|(5 intermediate revisions by 2 users not shown)|
See [[MPSK SNR Estimator]], this block
simply outputs the SNR as a message, which can be outputted to the console using a [[Message Debug]] block.
See [[MPSK SNR Estimator]], this block outputs the SNR as a message , which can be outputted to the console using a [[Message Debug]] block.
Latest revision as of 22:58, 14 December 2020
See MPSK SNR Estimator, this block makes the same calculation but outputs the resulting SNR as a message instead of a tag, which can be outputted to the console using a Message Debug block.
This is a probe block (a sink) that can be used to monitor and retrieve estimations of the signal SNR. This probe is designed for use with M-PSK signals especially. The type of estimator is specified as the parameter in the constructor. The estimators tend to trade off performance for accuracy, although experimentation should be done to figure out the right approach for a given implementation. Further, the current set of estimators are designed and proven theoretically under AWGN conditions; some amount of error should be assumed and/or estimated for real channel conditions.
The estimator is normally placed before clock recovery.
The block has three output message ports that will emit a message every msg_samples number of samples. These message ports are:
- snr: the current SNR estimate (in dB)
- signal: the current signal power estimate (in dBx)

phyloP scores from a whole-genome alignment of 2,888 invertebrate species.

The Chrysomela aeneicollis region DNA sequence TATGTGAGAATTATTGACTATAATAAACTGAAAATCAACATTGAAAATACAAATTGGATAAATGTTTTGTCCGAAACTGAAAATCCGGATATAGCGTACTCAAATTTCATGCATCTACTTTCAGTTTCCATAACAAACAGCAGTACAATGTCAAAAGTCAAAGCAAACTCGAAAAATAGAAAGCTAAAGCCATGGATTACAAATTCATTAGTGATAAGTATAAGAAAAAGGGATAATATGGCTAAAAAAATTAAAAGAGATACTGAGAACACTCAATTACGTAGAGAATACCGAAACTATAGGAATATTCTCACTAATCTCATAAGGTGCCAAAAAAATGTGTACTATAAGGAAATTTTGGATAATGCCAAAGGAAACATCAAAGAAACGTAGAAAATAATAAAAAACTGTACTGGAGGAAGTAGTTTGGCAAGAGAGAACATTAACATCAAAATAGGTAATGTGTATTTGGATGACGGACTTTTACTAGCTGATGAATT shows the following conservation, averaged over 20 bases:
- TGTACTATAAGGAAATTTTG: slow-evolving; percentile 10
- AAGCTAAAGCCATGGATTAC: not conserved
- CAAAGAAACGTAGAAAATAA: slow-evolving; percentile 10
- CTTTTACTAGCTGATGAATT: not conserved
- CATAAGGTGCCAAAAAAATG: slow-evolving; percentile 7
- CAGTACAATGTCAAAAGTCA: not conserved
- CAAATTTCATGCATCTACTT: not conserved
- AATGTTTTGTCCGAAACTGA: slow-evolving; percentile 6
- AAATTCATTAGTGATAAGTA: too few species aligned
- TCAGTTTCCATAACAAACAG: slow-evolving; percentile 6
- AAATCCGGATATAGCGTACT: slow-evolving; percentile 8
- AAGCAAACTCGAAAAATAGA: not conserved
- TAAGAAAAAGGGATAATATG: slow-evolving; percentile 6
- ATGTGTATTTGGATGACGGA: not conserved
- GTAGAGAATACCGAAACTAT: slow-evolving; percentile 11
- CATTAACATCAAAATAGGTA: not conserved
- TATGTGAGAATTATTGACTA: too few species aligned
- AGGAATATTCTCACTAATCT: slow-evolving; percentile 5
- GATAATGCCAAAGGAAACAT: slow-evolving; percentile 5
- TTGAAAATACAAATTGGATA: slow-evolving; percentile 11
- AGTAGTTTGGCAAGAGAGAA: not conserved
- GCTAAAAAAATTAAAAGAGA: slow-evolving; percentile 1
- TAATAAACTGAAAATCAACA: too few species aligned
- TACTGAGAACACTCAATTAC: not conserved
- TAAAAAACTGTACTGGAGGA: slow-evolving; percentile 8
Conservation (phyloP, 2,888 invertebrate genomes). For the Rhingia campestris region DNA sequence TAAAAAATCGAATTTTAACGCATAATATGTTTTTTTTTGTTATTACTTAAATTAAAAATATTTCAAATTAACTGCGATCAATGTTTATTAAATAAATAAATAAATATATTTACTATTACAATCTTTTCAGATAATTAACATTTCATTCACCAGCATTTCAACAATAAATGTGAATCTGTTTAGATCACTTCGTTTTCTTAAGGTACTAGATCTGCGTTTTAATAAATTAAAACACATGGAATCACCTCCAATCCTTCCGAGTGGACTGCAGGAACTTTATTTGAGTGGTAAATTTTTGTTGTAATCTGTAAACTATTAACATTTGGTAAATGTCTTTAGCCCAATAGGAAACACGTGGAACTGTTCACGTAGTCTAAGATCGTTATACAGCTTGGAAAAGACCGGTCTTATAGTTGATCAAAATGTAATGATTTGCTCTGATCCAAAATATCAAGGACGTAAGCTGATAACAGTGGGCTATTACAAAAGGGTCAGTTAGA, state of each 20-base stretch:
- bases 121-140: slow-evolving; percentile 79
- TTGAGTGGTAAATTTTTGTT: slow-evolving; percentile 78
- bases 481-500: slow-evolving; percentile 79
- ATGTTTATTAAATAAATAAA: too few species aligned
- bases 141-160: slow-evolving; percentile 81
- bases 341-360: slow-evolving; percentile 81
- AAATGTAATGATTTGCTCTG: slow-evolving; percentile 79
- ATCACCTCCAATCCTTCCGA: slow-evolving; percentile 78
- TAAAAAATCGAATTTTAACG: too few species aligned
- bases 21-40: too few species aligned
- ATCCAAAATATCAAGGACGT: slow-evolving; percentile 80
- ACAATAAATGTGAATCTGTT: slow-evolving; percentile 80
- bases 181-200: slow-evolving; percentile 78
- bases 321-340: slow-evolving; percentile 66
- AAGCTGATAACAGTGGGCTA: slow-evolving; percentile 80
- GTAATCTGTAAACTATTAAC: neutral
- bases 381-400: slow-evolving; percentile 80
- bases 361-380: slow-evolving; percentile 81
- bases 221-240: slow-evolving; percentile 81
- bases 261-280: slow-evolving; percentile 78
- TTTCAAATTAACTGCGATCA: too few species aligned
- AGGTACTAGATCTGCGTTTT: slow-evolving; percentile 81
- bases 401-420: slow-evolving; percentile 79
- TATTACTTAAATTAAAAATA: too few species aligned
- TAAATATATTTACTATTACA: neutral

- noise: the current noise power estimate (in dBx)
Some calibration is required to convert dBx of the signal and noise power estimates to real measurements, such as dBm.
(R): Run-time adjustable
- Type (R)
- The type of estimator to use. See MPSK SNR Estimator for details about the types.
- Samples between SNR messages (R)
- [not implemented yet] after this many samples, a message containing the SNR (key='snr') will be sent
- Filter Alpha (R)
- The update rate of internal running average calculations. Needs to be between 0 and 1, where higher value adjusts faster to new data.
Insert description of flowgraph here, then show a screenshot of the flowgraph and the output if there is an interesting GUI. Currently we have no standard method of uploading the actual flowgraph to the wiki or git repo, unfortunately. The plan is to have an example flowgraph showing how the block might be used, for every block, and the flowgraphs will live in the git repo.
- C++ files
- Header files
- Public header files
- Block definition